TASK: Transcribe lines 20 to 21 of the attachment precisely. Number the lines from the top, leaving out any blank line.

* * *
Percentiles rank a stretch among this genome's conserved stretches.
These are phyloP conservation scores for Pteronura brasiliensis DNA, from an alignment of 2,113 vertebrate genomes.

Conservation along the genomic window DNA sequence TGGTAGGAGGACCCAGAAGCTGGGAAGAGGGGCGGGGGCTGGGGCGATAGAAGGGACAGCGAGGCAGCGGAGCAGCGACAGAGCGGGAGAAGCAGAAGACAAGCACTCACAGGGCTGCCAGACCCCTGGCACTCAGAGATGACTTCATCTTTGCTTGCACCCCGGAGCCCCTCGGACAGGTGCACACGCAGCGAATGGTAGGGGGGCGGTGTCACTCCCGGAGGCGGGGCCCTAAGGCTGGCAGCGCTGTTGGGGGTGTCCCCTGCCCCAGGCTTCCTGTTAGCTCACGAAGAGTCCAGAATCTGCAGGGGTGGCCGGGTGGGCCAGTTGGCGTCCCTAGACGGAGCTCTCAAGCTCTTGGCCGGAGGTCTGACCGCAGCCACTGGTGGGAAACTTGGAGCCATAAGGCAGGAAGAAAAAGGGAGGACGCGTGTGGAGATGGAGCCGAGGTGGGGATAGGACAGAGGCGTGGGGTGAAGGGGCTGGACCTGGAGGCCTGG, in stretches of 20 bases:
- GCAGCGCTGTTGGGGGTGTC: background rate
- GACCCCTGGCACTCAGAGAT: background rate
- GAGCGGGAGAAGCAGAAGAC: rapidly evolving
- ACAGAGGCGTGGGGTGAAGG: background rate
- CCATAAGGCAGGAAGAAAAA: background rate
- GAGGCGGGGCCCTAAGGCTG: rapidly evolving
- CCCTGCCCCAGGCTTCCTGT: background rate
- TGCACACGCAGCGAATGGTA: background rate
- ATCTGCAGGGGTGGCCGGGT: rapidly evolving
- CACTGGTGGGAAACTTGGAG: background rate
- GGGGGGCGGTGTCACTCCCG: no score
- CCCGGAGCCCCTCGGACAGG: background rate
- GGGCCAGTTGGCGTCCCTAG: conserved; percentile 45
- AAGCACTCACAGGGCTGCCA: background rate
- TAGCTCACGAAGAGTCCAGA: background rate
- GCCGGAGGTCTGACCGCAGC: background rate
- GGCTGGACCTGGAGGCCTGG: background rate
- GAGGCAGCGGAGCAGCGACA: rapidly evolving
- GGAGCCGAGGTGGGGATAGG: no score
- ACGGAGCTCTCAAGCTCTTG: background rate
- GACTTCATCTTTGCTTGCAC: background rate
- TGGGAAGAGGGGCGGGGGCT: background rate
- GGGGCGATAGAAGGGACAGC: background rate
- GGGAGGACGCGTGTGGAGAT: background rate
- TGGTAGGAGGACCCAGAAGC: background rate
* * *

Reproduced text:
- GGCTGGACCTGGAGGCCTGG: background rate
- GAGGCAGCGGAGCAGCGACA: rapidly evolving